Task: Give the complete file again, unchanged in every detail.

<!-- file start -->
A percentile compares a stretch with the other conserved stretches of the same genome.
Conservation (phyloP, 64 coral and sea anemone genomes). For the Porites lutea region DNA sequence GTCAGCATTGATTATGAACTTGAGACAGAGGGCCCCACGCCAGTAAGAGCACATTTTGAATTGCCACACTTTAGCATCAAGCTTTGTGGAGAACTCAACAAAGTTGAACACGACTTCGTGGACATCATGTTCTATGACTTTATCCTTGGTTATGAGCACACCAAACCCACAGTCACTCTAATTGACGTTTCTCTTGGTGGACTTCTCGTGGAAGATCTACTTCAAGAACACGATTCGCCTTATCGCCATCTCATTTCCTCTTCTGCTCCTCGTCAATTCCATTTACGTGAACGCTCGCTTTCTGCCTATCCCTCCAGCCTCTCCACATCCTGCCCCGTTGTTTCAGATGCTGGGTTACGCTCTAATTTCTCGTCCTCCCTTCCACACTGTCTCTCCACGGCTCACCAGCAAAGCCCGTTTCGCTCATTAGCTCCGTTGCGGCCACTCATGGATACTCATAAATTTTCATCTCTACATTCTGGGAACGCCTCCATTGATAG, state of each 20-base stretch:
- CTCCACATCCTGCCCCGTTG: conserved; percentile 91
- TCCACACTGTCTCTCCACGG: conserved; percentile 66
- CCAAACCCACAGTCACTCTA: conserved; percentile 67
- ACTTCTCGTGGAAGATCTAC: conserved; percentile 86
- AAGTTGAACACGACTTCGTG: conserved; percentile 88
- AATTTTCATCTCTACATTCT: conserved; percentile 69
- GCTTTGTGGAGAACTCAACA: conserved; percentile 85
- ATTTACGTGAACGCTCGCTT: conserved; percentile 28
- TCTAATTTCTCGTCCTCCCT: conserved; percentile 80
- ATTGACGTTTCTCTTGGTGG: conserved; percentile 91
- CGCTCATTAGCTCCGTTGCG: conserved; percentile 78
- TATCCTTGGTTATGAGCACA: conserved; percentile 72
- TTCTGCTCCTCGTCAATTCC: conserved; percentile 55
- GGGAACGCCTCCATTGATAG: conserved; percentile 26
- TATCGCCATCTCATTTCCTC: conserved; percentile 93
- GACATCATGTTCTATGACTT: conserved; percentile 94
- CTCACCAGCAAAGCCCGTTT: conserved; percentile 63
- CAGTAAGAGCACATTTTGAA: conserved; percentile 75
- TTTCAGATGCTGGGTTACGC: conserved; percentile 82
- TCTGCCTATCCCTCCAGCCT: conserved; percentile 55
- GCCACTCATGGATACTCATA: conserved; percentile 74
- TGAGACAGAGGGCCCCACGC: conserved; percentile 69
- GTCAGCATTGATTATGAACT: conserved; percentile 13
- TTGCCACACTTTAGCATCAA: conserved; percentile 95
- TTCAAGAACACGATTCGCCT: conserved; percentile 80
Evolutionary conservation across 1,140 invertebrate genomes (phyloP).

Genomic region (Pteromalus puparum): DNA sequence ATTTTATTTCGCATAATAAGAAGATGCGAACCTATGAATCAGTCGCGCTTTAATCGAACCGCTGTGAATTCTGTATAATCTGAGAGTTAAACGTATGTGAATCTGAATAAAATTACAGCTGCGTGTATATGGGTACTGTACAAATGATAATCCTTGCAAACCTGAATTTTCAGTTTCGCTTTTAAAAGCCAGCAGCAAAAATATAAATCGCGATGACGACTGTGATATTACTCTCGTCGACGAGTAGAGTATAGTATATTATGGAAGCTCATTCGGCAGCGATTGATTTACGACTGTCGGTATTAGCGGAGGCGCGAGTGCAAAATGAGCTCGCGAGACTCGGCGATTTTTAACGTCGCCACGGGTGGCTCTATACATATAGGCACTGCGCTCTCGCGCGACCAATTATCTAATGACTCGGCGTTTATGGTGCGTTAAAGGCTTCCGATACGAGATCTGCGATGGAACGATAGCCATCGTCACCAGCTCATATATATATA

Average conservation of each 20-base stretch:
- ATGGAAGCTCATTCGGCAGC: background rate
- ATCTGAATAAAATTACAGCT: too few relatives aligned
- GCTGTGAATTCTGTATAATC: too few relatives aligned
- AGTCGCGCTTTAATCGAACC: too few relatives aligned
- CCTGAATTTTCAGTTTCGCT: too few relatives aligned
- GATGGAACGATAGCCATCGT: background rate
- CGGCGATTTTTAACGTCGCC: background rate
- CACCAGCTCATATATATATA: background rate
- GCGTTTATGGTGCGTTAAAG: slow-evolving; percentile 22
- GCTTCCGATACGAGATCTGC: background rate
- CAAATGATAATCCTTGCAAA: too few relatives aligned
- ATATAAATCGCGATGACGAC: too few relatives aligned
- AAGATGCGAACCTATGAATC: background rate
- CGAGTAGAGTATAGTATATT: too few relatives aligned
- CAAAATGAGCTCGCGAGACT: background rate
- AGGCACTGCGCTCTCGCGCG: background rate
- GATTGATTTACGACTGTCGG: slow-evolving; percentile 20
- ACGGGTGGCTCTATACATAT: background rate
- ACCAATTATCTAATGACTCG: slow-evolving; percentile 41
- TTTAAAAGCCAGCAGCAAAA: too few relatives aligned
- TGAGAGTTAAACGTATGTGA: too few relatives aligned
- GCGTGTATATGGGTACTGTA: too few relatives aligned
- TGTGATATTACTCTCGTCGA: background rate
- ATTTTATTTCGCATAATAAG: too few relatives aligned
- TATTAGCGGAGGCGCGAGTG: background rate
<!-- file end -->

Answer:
A percentile compares a stretch with the other conserved stretches of the same genome.
Conservation (phyloP, 64 coral and sea anemone genomes). For the Porites lutea region DNA sequence GTCAGCATTGATTATGAACTTGAGACAGAGGGCCCCACGCCAGTAAGAGCACATTTTGAATTGCCACACTTTAGCATCAAGCTTTGTGGAGAACTCAACAAAGTTGAACACGACTTCGTGGACATCATGTTCTATGACTTTATCCTTGGTTATGAGCACACCAAACCCACAGTCACTCTAATTGACGTTTCTCTTGGTGGACTTCTCGTGGAAGATCTACTTCAAGAACACGATTCGCCTTATCGCCATCTCATTTCCTCTTCTGCTCCTCGTCAATTCCATTTACGTGAACGCTCGCTTTCTGCCTATCCCTCCAGCCTCTCCACATCCTGCCCCGTTGTTTCAGATGCTGGGTTACGCTCTAATTTCTCGTCCTCCCTTCCACACTGTCTCTCCACGGCTCACCAGCAAAGCCCGTTTCGCTCATTAGCTCCGTTGCGGCCACTCATGGATACTCATAAATTTTCATCTCTACATTCTGGGAACGCCTCCATTGATAG, state of each 20-base stretch:
- CTCCACATCCTGCCCCGTTG: conserved; percentile 91
- TCCACACTGTCTCTCCACGG: conserved; percentile 66
- CCAAACCCACAGTCACTCTA: conserved; percentile 67
- ACTTCTCGTGGAAGATCTAC: conserved; percentile 86
- AAGTTGAACACGACTTCGTG: conserved; percentile 88
- AATTTTCATCTCTACATTCT: conserved; percentile 69
- GCTTTGTGGAGAACTCAACA: conserved; percentile 85
- ATTTACGTGAACGCTCGCTT: conserved; percentile 28
- TCTAATTTCTCGTCCTCCCT: conserved; percentile 80
- ATTGACGTTTCTCTTGGTGG: conserved; percentile 91
- CGCTCATTAGCTCCGTTGCG: conserved; percentile 78
- TATCCTTGGTTATGAGCACA: conserved; percentile 72
- TTCTGCTCCTCGTCAATTCC: conserved; percentile 55
- GGGAACGCCTCCATTGATAG: conserved; percentile 26
- TATCGCCATCTCATTTCCTC: conserved; percentile 93
- GACATCATGTTCTATGACTT: conserved; percentile 94
- CTCACCAGCAAAGCCCGTTT: conserved; percentile 63
- CAGTAAGAGCACATTTTGAA: conserved; percentile 75
- TTTCAGATGCTGGGTTACGC: conserved; percentile 82
- TCTGCCTATCCCTCCAGCCT: conserved; percentile 55
- GCCACTCATGGATACTCATA: conserved; percentile 74
- TGAGACAGAGGGCCCCACGC: conserved; percentile 69
- GTCAGCATTGATTATGAACT: conserved; percentile 13
- TTGCCACACTTTAGCATCAA: conserved; percentile 95
- TTCAAGAACACGATTCGCCT: conserved; percentile 80
Evolutionary conservation across 1,140 invertebrate genomes (phyloP).

Genomic region (Pteromalus puparum): DNA sequence ATTTTATTTCGCATAATAAGAAGATGCGAACCTATGAATCAGTCGCGCTTTAATCGAACCGCTGTGAATTCTGTATAATCTGAGAGTTAAACGTATGTGAATCTGAATAAAATTACAGCTGCGTGTATATGGGTACTGTACAAATGATAATCCTTGCAAACCTGAATTTTCAGTTTCGCTTTTAAAAGCCAGCAGCAAAAATATAAATCGCGATGACGACTGTGATATTACTCTCGTCGACGAGTAGAGTATAGTATATTATGGAAGCTCATTCGGCAGCGATTGATTTACGACTGTCGGTATTAGCGGAGGCGCGAGTGCAAAATGAGCTCGCGAGACTCGGCGATTTTTAACGTCGCCACGGGTGGCTCTATACATATAGGCACTGCGCTCTCGCGCGACCAATTATCTAATGACTCGGCGTTTATGGTGCGTTAAAGGCTTCCGATACGAGATCTGCGATGGAACGATAGCCATCGTCACCAGCTCATATATATATA

Average conservation of each 20-base stretch:
- ATGGAAGCTCATTCGGCAGC: background rate
- ATCTGAATAAAATTACAGCT: too few relatives aligned
- GCTGTGAATTCTGTATAATC: too few relatives aligned
- AGTCGCGCTTTAATCGAACC: too few relatives aligned
- CCTGAATTTTCAGTTTCGCT: too few relatives aligned
- GATGGAACGATAGCCATCGT: background rate
- CGGCGATTTTTAACGTCGCC: background rate
- CACCAGCTCATATATATATA: background rate
- GCGTTTATGGTGCGTTAAAG: slow-evolving; percentile 22
- GCTTCCGATACGAGATCTGC: background rate
- CAAATGATAATCCTTGCAAA: too few relatives aligned
- ATATAAATCGCGATGACGAC: too few relatives aligned
- AAGATGCGAACCTATGAATC: background rate
- CGAGTAGAGTATAGTATATT: too few relatives aligned
- CAAAATGAGCTCGCGAGACT: background rate
- AGGCACTGCGCTCTCGCGCG: background rate
- GATTGATTTACGACTGTCGG: slow-evolving; percentile 20
- ACGGGTGGCTCTATACATAT: background rate
- ACCAATTATCTAATGACTCG: slow-evolving; percentile 41
- TTTAAAAGCCAGCAGCAAAA: too few relatives aligned
- TGAGAGTTAAACGTATGTGA: too few relatives aligned
- GCGTGTATATGGGTACTGTA: too few relatives aligned
- TGTGATATTACTCTCGTCGA: background rate
- ATTTTATTTCGCATAATAAG: too few relatives aligned
- TATTAGCGGAGGCGCGAGTG: background rate